This program is great for two reasons. First, you're getting to visit one of our favorite, budget-friendly countries at the beginning or end of your trip. Lisbon is an incredible yet underrated city that should be on everyone's list.
And second, it likely doesn't cost you a euro more to do it!
On TAP's website, just type in your departure city and the destination of your choice, and the system will tell you if you can build in a stopover. I wasn't able to squeeze one in on my latest trip, but if I had to do it again…
This itinerary would fly me through Lisbon (LIS) to Madrid (MAD) on April 21, give me a week on the ground in Madrid, and then the ability to spend two nights on the ground in Lisbon before my flight home on April 30.
Just think about it this way: If you could add an extra night or two in another European city to your itinerary for free, would you do it? You know the answer.
Customer Service is a Concern
If you have a negative view of TAP Air Portugal – or have heard from someone who does – it probably has something to do with their customer service.
TAP earned its place on many travelers' personal no-fly lists when it refused to issue refunds after canceling flights as the pandemic first struck, violating federal rules regarding refunds. The Portuguese airline was the subject of more than 5,000 complaints to the Department of Transportation regarding refunds, according to data from the department – second only to Air Canada, a much larger airline who was hit with a major fine last year for repeatedly breaking refund laws during COVID-19.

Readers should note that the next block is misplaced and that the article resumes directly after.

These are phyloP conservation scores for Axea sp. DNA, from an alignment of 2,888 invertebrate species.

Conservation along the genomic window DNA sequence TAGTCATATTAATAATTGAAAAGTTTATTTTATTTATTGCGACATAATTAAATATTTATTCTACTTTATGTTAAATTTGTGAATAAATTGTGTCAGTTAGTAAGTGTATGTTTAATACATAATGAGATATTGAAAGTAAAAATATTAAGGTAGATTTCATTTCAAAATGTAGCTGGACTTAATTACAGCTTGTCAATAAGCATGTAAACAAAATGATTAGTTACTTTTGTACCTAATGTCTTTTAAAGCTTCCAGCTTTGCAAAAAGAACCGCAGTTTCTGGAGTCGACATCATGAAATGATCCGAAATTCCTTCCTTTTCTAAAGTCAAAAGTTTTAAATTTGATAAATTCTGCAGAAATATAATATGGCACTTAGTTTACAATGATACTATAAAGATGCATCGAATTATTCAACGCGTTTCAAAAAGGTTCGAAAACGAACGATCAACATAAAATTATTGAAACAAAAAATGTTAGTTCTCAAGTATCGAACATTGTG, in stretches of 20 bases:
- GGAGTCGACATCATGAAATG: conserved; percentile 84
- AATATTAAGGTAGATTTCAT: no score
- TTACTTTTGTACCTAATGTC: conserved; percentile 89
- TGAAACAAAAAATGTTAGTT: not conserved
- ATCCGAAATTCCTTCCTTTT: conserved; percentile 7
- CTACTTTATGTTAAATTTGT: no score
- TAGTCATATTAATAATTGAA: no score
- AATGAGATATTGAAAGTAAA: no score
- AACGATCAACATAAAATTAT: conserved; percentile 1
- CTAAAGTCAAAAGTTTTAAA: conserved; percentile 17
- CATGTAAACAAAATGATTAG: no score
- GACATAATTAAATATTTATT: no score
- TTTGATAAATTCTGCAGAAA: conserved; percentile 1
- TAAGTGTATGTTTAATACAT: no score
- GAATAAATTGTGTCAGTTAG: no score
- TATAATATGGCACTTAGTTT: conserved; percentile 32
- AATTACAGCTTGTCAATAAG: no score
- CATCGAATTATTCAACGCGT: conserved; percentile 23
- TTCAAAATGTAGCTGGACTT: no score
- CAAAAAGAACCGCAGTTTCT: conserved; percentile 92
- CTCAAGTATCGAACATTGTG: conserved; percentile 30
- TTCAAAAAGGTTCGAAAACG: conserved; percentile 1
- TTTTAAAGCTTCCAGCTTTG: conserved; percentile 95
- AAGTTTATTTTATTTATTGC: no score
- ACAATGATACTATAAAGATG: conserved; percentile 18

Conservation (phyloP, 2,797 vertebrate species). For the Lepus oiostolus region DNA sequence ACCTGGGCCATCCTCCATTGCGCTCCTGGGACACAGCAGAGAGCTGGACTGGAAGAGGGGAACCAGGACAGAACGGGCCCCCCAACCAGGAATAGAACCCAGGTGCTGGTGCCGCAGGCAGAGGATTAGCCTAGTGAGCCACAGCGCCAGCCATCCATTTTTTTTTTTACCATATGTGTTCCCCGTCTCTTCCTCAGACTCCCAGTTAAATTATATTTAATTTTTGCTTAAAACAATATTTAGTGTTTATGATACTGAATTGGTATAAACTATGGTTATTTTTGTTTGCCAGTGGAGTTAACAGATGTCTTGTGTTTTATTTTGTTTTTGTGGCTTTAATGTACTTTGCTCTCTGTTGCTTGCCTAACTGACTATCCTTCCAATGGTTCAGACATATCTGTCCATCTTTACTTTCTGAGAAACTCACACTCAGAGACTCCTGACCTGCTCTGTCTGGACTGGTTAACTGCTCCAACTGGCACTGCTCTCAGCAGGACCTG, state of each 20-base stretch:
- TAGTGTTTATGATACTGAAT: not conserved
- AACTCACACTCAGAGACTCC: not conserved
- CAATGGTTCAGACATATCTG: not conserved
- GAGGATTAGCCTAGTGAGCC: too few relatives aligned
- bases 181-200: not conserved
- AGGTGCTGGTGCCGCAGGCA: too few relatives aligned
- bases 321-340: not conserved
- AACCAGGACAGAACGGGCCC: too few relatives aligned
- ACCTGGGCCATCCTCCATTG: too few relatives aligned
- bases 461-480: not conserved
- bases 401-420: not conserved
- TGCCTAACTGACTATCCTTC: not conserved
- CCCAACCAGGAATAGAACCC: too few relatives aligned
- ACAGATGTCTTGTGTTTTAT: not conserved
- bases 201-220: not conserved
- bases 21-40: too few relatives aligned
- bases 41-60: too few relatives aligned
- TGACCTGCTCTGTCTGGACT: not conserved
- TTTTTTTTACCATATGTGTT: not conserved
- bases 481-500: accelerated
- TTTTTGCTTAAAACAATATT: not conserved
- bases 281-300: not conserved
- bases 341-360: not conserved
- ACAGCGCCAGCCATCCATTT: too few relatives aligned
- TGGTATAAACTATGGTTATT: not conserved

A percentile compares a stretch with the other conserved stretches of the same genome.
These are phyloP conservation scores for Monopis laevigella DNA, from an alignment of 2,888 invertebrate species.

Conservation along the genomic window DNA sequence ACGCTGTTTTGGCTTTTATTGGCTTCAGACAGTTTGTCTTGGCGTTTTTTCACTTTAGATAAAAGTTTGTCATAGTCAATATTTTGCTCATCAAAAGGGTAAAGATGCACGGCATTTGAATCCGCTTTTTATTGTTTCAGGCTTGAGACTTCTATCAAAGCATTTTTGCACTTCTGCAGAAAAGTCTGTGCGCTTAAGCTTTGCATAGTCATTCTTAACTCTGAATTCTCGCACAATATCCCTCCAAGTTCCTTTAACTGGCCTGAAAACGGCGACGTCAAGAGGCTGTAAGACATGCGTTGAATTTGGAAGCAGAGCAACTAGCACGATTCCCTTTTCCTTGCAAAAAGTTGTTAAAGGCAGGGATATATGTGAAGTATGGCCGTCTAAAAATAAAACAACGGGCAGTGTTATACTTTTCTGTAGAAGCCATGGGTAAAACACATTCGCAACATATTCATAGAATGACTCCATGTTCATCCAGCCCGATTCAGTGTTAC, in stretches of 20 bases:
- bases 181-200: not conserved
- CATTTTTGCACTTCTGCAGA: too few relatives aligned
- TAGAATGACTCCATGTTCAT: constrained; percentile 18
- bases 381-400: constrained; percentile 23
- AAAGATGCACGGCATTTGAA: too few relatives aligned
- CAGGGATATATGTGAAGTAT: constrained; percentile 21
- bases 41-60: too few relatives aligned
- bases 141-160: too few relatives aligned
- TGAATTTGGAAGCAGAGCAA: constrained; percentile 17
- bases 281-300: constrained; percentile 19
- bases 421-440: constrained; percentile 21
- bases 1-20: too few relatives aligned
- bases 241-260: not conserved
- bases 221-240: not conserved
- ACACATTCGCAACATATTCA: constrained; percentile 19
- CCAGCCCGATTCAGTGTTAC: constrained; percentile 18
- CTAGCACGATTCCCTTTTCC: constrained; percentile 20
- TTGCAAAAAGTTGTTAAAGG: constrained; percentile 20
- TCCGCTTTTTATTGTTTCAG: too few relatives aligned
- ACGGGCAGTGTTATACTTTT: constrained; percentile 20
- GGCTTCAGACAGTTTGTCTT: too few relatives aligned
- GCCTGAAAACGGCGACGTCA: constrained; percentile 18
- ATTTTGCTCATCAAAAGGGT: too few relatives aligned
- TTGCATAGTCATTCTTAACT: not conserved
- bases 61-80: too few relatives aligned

Many Americans have had a hard time getting through to TAP's customer service when they need to change or cancel their flights, too. After initially booking one leg of my TAP journey, I had to make a small change to my itinerary and did so on TAP's website without any issue, however.
If all goes well, I think those potential customer service headaches are offset by the low fares you're getting from the airline. Then again, nothing went catastrophically wrong on my journey. If something did go wrong, it might have changed my takeaways from this trip.
Forget what you've heard and take it from me: TAP Air Portugal is a perfectly comfortable way to travel across the Atlantic.
Is it the best airline in the world? No. But neither are any of the other carriers flying to and from Europe, either. TAP's customer service can leave a lot to be desired, and that's worth keeping in mind when you're booking.
Whether you're flying economy or up in business class, TAP's in-flight experience holds its own against other transatlantic airlines … often at a fraction of the cost.